You are encouraged to adopt the practices recommended for promoting racial equality in the Code of Practice on Employment under the RDO.[14]

Lodging a Complaint
  1. What can I do if I am racially discriminated, harassed or vilified?

    You can take one or more of the following options:

    • Lodge a complaint to the educational establishments or service providers if it is related to education or the provision of goods, services and facilities
    • Lodge a complaint to the management, if it is employment related
    • Lodge a complaint to the Equal Opportunities Commission (EOC)
    • Take your case to court by yourself or through your own lawyer

    It is important to record the incident immediately and as fully as possible after it has happened to ensure accuracy and strength of your case if you decide to lodge a complaint or take legal action.

  2. How can I lodge a complaint with the EOC?

    A complaint must be submitted in writing and addressed to the EOC. Complaints can be submitted online, or through mail, facsmile, electronic mail or in person. For the purpose of verifying identity, aggrieved person and/or a representative of aggrieved person must provide a copy of his/her valid identity document to the EOC. If you have difficulties in preparing a complaint in writing, please contact the EOC Office.  Our staff will understand the reasons of your difficulties and your need so as to consider providing assistance accordingly.

  3. Who can lodge a complaint?

    You can either lodge it yourself or appoint a representative to do it on your behalf. You can either do it individually or in a group.

  4. What is the deadline for lodging a complaint?

    You should do it within 12 months of the occurrence of the incident if you wish to lodge a complaint with the EOC and two years if you decide to take legal proceedings in the District Court.

  5. What should be included in the complaint?

    Complaints must include:

    • Details and date of the incident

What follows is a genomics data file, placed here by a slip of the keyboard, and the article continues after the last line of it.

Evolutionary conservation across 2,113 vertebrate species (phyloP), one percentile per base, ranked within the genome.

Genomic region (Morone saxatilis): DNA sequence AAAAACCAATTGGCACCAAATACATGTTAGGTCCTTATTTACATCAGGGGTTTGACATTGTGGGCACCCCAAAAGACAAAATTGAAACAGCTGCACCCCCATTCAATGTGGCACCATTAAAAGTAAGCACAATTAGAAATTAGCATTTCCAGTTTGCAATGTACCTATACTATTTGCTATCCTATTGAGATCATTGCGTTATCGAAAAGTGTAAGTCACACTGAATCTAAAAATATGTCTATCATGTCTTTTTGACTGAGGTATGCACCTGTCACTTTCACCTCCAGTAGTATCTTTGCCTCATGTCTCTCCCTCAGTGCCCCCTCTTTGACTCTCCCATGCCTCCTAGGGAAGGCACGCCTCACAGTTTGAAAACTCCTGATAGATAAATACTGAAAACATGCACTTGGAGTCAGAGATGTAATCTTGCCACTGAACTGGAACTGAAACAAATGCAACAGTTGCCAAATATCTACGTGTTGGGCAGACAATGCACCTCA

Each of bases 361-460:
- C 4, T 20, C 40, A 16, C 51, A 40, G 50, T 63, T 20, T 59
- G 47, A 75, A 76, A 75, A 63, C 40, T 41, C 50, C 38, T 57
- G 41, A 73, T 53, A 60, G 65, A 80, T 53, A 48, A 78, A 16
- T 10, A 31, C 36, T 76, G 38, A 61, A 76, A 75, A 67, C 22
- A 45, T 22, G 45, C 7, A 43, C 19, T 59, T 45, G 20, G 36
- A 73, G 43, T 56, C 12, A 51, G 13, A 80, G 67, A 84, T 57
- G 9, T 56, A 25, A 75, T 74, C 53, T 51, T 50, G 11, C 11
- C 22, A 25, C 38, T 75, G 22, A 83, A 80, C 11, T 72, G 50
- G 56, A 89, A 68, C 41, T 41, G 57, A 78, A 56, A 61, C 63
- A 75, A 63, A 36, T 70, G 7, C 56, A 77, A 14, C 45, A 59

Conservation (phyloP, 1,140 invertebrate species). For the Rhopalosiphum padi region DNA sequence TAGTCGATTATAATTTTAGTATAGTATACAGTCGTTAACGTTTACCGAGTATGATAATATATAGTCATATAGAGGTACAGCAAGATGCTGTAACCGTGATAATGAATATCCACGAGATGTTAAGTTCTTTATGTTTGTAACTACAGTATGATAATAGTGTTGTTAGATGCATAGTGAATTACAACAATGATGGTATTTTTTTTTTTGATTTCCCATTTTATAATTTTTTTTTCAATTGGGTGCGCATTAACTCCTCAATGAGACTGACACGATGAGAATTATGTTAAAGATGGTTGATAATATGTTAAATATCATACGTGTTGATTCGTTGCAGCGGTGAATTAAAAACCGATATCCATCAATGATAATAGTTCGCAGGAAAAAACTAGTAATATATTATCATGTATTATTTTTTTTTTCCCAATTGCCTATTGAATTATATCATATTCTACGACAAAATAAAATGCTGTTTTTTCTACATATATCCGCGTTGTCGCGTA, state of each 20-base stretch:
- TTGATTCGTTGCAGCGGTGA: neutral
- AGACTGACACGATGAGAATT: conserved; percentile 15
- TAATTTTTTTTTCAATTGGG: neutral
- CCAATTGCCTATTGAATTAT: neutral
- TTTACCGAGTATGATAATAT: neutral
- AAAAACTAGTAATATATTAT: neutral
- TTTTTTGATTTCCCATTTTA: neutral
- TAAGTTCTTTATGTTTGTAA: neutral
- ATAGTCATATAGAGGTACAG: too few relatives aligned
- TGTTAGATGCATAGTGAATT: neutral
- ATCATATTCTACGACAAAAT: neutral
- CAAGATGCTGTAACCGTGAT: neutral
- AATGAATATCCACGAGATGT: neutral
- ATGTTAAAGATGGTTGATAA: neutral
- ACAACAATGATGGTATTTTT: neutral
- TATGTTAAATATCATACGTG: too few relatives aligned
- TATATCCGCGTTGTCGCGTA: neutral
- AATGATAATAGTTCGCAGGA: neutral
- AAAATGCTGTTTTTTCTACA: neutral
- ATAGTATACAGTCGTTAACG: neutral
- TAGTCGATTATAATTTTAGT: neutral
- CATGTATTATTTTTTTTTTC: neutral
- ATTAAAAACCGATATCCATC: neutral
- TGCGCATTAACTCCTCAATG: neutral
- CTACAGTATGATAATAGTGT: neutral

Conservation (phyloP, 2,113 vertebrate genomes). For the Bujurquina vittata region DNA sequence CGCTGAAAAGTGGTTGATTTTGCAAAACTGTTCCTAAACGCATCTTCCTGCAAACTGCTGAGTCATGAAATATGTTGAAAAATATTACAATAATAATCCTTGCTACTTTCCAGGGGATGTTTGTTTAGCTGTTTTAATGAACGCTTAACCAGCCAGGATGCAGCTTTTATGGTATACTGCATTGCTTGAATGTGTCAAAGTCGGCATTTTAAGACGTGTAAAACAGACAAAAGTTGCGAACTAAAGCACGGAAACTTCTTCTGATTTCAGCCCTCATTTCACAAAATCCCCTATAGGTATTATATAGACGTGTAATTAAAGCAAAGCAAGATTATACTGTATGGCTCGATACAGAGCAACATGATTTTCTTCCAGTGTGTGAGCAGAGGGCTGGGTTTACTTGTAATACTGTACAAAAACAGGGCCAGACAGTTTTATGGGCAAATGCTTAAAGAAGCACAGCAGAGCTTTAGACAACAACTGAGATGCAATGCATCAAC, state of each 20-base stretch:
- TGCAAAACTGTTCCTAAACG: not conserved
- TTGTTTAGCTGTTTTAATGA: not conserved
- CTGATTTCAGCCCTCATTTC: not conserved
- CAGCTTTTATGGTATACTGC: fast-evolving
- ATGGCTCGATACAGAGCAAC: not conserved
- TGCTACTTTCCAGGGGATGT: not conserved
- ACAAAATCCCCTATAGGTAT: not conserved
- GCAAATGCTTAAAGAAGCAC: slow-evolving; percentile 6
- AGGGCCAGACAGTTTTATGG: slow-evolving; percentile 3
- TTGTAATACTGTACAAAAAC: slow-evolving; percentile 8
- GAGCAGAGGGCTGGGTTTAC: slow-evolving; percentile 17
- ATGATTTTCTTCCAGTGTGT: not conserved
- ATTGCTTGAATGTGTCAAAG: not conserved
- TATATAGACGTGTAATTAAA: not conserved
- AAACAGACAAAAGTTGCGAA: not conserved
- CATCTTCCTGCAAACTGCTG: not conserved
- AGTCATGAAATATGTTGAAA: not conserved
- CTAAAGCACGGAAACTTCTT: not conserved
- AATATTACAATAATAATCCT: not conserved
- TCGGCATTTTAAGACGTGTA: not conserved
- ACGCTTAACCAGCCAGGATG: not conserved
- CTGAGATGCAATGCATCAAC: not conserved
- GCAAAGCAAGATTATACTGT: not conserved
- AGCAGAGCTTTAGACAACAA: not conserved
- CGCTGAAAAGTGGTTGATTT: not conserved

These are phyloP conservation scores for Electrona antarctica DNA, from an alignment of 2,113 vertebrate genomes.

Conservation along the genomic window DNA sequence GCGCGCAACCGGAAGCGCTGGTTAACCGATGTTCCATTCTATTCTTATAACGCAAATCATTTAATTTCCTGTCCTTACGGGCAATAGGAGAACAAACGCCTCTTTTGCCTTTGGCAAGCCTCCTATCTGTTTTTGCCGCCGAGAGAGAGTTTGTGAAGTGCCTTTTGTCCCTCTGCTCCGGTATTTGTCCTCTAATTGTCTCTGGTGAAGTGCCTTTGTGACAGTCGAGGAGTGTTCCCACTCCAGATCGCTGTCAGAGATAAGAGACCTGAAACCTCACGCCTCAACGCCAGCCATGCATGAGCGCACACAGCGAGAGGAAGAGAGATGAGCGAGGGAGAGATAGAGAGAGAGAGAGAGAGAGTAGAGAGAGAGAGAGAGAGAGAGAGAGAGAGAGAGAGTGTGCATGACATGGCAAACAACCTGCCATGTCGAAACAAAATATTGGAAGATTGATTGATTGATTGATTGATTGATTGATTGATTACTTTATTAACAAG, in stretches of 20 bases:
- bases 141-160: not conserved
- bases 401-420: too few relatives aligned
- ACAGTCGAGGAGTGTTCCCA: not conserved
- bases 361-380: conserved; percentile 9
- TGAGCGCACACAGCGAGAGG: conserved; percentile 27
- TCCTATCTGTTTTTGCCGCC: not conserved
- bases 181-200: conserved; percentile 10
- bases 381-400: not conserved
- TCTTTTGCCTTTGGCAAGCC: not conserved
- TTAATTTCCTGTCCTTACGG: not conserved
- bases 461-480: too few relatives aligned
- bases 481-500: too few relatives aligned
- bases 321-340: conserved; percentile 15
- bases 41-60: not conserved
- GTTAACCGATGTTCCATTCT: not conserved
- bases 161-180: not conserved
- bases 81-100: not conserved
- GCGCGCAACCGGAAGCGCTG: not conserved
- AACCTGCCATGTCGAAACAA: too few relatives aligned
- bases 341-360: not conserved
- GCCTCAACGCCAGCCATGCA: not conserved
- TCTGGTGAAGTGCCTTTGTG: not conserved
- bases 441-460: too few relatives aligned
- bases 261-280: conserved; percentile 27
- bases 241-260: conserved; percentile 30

• Personal information such as name, contact information, Identity Card number etc.
    • Name and contact details of the respondent(s)
    • Evidence supporting your claims of discrimination, harassment or vilification on the ground of race
    • Details of any detriment or emotional disturbance you have suffered because of the discriminatory actions
    • Information on witness(es)
Investigation and Conciliation
  1. How does the EOC investigate into the complaint?

    Upon receipt of the complaint the EOC will first notify the respondent(s) about the complaint. Responses are then made available to the complainant. Witness statements are taken and pertinent materials gathered to determine if the case should proceed to conciliation or be discontinued. All information gathered during the investigation stage is kept confidential from third parties but may be used in court proceedings.

  2. What is conciliation?

    Conciliation is the process through which different parties are brought together to look for ways to resolve the dispute. Conciliation looks for common ground to help resolve the matter to the satisfaction of both parties so that both can move beyond the dispute. As the conciliation process allows for both parties in the dispute to have their say, it is possible for each side to come to a better understanding of the other's position. This can help to eliminate misunderstandings based on incorrect assumptions or information and to achieve a real change in attitude. All information gathered in the conciliation process is kept confidential and is not made available to court proceedings. Conciliation is a voluntary process.